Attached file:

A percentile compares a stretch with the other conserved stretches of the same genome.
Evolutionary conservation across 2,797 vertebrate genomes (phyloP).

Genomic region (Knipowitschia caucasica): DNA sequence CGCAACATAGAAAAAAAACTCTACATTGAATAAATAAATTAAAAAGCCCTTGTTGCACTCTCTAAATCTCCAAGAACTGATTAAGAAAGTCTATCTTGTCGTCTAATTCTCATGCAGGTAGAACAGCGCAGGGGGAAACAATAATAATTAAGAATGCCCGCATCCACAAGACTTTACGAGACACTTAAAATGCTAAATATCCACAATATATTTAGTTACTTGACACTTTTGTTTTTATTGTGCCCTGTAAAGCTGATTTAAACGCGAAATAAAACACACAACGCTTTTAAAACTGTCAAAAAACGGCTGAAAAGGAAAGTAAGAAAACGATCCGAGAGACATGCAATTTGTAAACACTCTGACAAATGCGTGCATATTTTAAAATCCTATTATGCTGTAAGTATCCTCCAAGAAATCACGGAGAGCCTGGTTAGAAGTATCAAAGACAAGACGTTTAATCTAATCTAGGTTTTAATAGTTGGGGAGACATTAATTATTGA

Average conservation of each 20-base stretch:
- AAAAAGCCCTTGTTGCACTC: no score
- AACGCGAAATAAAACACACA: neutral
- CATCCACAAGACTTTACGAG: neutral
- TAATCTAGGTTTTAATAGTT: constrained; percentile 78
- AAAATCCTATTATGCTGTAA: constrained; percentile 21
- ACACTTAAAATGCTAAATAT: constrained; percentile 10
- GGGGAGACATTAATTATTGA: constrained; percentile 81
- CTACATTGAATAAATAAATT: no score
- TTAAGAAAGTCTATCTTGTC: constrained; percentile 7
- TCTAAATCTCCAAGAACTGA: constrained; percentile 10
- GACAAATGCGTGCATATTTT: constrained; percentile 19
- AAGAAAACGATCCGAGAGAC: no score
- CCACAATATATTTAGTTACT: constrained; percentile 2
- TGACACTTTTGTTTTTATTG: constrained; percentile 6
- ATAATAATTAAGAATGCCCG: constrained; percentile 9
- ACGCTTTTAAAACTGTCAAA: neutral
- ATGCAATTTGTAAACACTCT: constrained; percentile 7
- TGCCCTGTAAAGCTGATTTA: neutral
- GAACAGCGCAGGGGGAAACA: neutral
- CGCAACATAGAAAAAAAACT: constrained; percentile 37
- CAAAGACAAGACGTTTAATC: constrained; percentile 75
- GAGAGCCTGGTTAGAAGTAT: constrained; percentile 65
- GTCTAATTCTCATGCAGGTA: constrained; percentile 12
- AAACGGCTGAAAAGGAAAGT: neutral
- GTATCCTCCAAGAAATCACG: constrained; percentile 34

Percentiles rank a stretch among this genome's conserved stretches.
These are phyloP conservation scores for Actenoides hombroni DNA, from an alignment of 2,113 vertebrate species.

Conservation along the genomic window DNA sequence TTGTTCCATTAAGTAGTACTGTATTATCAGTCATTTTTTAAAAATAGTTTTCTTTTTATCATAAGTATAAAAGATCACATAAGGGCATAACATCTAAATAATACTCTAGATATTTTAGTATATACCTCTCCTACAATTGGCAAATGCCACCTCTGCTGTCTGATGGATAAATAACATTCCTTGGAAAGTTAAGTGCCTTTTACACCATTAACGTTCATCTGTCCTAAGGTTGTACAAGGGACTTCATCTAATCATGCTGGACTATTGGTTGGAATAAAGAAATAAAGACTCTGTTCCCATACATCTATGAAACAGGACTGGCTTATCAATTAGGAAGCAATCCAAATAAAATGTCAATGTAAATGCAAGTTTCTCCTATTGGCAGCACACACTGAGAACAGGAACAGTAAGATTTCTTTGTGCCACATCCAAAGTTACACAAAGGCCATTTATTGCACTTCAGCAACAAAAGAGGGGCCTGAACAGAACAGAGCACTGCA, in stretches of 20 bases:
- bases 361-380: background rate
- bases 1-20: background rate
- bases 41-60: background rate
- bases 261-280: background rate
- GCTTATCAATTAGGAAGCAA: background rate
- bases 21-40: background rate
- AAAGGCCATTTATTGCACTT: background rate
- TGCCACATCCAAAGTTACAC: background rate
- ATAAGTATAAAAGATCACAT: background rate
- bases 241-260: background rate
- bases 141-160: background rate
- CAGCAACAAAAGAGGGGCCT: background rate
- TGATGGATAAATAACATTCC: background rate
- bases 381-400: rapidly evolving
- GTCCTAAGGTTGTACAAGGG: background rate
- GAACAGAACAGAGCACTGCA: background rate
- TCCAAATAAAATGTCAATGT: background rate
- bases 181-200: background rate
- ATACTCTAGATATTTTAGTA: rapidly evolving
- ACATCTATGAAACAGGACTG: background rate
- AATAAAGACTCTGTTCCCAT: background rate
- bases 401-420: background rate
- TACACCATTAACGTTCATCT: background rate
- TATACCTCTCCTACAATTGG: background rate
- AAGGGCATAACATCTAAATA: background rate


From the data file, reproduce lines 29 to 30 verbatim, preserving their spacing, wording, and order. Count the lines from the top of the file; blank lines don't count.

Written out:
- GTATCCTCCAAGAAATCACG: constrained; percentile 34

Percentiles rank a stretch among this genome's conserved stretches.